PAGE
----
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The Indian tribe that gave up hunting to save forests



SAYAN HAZRA

Image caption

Chaiyievi Zhiinyii was a hunter

A tribe in the north-eastern Indian state of Nagaland gave up their ancient tradition of hunting to protect wildlife. Photographer Sayan Hazra chronicles life in the village years after it banished the practice.

At one time, 76-year-old Chaiyievi Zhiinyii was a skilled hunter. But he stopped hunting in 2001.

The Angami tribe gave up what was an important source of livelihood some 20 years ago in order to create a more stable ecosystem for future generations.

For centuries, many in the remote, hilly village of Khonoma spent the majority of their time hunting. They killed animals for sustenance but also because it was a tradition and a way of life.


It all began in 1993 when some tribespeople began a campaign to stop hunting. They were spurred to act after they discovered that the grey-bellied Tragopans, a type of pheasant, was an endangered species.

The region is home to a few hundred of the birds but they were often killed for their meat.


As a result of the campaign by some people in the tribe, the village council decided to cordon off about 20 sq km, where they would not allow hunting. In 1998 this area became the Khonoma Nature Conservation and Tragopan Sanctuary.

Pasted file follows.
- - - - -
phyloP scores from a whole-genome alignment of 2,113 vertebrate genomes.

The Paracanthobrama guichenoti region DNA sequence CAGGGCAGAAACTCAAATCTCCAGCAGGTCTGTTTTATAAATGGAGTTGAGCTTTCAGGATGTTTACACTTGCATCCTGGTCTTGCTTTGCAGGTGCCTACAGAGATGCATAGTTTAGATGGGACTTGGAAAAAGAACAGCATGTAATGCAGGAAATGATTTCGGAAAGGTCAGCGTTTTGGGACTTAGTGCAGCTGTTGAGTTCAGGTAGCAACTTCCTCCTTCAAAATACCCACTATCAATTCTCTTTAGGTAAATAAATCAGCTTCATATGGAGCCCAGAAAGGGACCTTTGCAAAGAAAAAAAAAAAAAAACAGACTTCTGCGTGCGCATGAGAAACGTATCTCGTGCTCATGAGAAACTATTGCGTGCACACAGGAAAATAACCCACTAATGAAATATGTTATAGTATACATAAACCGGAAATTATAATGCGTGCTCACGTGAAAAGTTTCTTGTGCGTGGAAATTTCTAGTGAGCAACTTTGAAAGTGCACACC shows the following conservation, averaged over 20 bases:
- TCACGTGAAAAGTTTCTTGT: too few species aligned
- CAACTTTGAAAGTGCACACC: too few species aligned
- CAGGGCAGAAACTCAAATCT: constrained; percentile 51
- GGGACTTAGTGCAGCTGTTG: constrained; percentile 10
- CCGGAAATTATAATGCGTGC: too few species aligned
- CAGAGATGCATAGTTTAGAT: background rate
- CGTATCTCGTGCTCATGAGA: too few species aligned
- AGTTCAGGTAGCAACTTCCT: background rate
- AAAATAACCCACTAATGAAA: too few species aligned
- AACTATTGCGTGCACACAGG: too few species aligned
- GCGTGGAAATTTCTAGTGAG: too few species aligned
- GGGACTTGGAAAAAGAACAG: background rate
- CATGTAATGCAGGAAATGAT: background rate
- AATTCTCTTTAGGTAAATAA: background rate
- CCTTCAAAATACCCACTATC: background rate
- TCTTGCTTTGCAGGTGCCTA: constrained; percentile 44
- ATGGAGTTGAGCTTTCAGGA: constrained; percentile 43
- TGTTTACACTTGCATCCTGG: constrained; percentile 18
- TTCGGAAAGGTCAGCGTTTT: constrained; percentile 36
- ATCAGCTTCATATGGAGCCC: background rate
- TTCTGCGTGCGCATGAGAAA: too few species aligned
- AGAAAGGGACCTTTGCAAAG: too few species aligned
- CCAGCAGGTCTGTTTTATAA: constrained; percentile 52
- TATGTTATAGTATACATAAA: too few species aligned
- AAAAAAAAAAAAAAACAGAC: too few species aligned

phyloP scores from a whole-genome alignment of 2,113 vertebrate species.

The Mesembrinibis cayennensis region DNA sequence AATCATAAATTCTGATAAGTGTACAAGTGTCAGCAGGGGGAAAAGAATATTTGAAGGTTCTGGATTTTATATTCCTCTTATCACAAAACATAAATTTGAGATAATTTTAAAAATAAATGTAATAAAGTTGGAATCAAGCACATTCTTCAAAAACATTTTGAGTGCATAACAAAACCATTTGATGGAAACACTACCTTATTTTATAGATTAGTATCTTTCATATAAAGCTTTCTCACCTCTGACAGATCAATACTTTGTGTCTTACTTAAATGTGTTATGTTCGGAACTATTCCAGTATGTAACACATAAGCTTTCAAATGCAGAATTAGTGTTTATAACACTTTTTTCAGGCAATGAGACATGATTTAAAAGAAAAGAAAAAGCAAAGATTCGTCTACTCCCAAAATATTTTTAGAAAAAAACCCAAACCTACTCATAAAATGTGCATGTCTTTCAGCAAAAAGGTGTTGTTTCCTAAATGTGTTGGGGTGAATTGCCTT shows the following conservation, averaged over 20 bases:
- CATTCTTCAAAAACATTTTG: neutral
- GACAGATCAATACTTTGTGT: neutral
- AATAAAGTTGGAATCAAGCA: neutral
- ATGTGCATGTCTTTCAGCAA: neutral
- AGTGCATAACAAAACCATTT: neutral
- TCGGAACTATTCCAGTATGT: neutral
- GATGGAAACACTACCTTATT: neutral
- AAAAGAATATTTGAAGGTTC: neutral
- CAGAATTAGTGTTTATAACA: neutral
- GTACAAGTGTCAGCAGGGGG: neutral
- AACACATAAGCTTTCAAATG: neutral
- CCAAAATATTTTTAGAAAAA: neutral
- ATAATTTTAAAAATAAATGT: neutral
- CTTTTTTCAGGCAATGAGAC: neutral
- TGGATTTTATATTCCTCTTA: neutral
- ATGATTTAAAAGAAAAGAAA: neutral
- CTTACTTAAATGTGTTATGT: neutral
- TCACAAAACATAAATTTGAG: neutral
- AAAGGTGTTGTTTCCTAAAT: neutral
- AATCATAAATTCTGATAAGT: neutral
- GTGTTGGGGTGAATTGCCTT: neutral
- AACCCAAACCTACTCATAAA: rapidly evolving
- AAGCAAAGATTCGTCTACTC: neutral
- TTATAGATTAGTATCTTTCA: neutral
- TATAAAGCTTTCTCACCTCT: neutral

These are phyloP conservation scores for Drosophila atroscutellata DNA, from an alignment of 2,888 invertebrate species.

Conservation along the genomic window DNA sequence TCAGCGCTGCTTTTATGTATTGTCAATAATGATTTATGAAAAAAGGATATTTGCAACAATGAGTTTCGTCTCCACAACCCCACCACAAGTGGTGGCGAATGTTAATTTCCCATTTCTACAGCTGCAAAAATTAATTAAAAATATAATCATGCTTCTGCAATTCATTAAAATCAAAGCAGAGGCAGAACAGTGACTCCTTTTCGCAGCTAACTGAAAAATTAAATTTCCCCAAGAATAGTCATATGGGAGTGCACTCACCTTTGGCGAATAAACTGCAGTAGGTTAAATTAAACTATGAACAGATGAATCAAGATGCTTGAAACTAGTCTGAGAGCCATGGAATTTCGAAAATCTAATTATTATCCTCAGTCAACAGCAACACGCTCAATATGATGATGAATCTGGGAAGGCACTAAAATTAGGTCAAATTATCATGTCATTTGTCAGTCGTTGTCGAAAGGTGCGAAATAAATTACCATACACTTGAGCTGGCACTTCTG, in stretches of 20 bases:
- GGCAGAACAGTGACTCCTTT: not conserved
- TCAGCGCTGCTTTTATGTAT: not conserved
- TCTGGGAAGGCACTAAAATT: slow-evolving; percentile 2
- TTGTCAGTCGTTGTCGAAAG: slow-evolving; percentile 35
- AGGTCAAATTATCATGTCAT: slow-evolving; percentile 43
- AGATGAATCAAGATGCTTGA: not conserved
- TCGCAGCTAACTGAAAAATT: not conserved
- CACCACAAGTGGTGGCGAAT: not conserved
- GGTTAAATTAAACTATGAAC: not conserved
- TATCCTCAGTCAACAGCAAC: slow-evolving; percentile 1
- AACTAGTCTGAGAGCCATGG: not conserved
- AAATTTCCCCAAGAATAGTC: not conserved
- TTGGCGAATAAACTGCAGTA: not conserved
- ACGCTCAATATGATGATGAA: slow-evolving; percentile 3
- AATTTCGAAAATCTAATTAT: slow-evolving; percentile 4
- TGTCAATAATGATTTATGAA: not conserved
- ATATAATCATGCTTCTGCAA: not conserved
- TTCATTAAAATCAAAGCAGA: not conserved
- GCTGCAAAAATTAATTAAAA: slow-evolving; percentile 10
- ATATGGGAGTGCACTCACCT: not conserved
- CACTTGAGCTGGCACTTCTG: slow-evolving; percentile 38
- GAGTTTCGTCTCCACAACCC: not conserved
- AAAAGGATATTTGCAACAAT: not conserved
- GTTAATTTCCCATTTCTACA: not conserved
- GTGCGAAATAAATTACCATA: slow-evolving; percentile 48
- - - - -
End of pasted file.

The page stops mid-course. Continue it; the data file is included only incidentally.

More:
In the years since the council has banned all forms of hunting, logging, jungle burning as well as any kind of commercial operation that exploits natural resources and the forests that surround the village.


According to local tradition, members of the tribe are encouraged to keep the heads of hunted animals inside their homes.

While most of the hunters have given up their rifles, some still display the heads of the animals they had killed.

Muzzle-loading guns and a range of traps are among the most widely used hunting equipment in Nagaland.

For many hunters, these weapons embodied skill as well as courage. They represented a sacred practice that was passed down the from one generation to another.

Image copyrightSAYAN HAZRA

The community is also fond of folk music, which its members practice and often perform in front of the village council or during celebrations.

Image copyrightSAYAN HAZRA

Khonoma village boasts a wide range of plant species, which include medicinal varieties as well as wild vegetables.

The tribe's ecological sensitivity extends to their agricultural practices as well. They all farm for a living but they do not use chemical fertilisers or pesticides.

They also practice an elaborate system of terraced farming and irrigation for higher yields.

Image copyrightSAYAN HAZRA

"We don't want our folklore to become meaningless to our future generations as it has names of so many wild species of birds, plants, animals and wild flowers," said Mr Khriekhoto Mor, chairman of the Khonoma Nature Conservation and Tragopan Sanctuary.

"Our life, tradition and culture are very much dependent on nature and its habitats and we are determined to protect them. "

Correction: This article has been amended to reflect that the name of the tribe is Angami, and not Khonoma.

Sayan Hazra is a photographer based in India.


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